This is not as complicated as it seems. Just like there are kilometers in the UK and miles in the USA, we can easily convert one to the other. The same is true with the for the Nitrogen and Total Ion scales. At the heart of it is the fact that the test mg/L or ppm numbers are greater when using the Total Ion Scale than they are on the nitrogen scale. And all of this is relevant because the directions on your bottle of ammonium chloride will produce higher numbers on an API test kit.

So, when you add 1 drop per liter and test, you should not see 2 mg/l (2ppm), you should see about 2.56. And when it says not to exceed 5 mg/l-N (5ppm), this would test at about 6.4. The magnification factor increases with each stage in the cycle. BTW, 1 mg/L = 1 ppm.

Armed with the above information and what you posted, here is how it looks to me.

While your tank is called a 125L, you do not have that much water in it. I would bet the tank is not filled to the very top, there is likely some air space. Then the substrate and any decor also displace some of the volume. The more things we put into a tank, the lower the potential water volume gets. So lets assume your tank really has only 90% of that 125L or 112 (rounded down).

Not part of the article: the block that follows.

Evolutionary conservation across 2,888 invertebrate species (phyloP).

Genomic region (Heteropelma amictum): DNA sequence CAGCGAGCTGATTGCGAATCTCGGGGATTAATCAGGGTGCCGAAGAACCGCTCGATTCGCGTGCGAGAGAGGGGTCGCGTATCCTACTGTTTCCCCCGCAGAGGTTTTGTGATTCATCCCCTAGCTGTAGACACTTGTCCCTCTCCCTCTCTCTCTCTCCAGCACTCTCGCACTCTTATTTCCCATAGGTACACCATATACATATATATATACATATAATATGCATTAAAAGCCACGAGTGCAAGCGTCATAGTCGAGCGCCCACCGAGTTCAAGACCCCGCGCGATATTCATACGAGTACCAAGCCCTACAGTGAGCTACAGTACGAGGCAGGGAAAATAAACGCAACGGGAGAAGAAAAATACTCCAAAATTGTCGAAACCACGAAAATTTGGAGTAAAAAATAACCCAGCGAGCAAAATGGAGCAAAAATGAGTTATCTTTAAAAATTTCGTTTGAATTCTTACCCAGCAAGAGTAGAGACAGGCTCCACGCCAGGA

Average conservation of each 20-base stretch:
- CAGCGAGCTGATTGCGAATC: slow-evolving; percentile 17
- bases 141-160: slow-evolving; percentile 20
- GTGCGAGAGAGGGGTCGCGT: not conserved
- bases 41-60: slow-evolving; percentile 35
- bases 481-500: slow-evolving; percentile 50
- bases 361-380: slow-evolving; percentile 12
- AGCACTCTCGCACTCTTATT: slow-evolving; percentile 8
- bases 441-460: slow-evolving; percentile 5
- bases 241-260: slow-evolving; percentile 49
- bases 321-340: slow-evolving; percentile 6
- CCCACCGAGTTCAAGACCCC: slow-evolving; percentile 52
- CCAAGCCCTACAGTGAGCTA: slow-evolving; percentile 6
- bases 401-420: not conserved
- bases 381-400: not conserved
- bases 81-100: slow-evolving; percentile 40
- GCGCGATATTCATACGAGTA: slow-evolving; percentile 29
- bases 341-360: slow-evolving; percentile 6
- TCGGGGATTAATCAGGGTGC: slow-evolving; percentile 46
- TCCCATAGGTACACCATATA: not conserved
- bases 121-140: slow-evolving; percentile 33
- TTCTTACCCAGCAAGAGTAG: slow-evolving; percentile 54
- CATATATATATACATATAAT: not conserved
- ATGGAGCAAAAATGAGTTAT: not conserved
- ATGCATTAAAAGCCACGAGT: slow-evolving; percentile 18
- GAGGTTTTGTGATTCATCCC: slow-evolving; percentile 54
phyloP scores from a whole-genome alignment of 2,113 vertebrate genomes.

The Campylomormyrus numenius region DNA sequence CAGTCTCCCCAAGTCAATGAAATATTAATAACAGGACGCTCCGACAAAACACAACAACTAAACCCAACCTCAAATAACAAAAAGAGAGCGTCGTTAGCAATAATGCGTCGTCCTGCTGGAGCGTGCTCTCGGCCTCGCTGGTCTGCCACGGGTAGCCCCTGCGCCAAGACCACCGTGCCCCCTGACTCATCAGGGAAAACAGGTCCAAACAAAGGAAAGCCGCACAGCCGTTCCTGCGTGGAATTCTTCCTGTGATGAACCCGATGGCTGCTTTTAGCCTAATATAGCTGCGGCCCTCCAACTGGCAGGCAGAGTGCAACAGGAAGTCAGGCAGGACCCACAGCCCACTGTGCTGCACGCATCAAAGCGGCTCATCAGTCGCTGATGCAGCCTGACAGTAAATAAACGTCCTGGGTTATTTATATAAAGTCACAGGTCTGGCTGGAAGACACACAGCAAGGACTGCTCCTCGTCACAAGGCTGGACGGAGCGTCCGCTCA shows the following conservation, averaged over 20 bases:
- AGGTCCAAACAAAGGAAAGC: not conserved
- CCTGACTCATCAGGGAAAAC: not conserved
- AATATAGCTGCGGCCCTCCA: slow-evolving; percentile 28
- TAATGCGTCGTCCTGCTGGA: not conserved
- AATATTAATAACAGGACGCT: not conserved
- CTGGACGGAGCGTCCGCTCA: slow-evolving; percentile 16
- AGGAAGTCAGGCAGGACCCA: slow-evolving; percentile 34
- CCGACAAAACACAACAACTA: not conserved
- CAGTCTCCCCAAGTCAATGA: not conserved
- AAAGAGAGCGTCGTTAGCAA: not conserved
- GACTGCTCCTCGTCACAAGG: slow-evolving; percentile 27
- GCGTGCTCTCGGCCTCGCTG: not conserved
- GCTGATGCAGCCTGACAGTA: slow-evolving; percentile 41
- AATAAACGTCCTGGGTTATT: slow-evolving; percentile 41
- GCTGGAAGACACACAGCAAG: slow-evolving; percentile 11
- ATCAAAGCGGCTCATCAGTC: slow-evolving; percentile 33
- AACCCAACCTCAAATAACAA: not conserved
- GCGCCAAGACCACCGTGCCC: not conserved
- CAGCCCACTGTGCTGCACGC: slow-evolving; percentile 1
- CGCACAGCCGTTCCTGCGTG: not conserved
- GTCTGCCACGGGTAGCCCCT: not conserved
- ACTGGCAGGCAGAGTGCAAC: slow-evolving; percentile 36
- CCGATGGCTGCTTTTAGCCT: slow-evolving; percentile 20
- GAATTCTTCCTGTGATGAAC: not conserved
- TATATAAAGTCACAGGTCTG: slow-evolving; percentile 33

So to produce Dr. T's 2 mg/l-N or API's test kit result of 2.5 mg/L, you should have added 112 drops (about 1.5 ml) of ammonium chloride not 25. 25 drops should only create about 22% of 2.5 mg/L, or about .5 mg/L of ammonia on an API kit. (On Dr. T's Nitrogen scale that would have been .44 mg/L-N) So, I have no clue how you got to 2 ppm on your test kit. I see any of several potential explanations:

1. Your test kits, or at least the ammonia one is expired.
2. You are doing the testing incorrectly.
3. You are misreading the test result color.
3. You could have something in the tap water which gives false readings for ammonia. Iron would be one such thing.
4. You have ammonia in your tap water.

I also have a few more Qs.
What dechlor are you using?
Can you please confirm that you are using API test kits and they are not expired. If not API, then what brand?
Do you have test numbers for your tap parameters?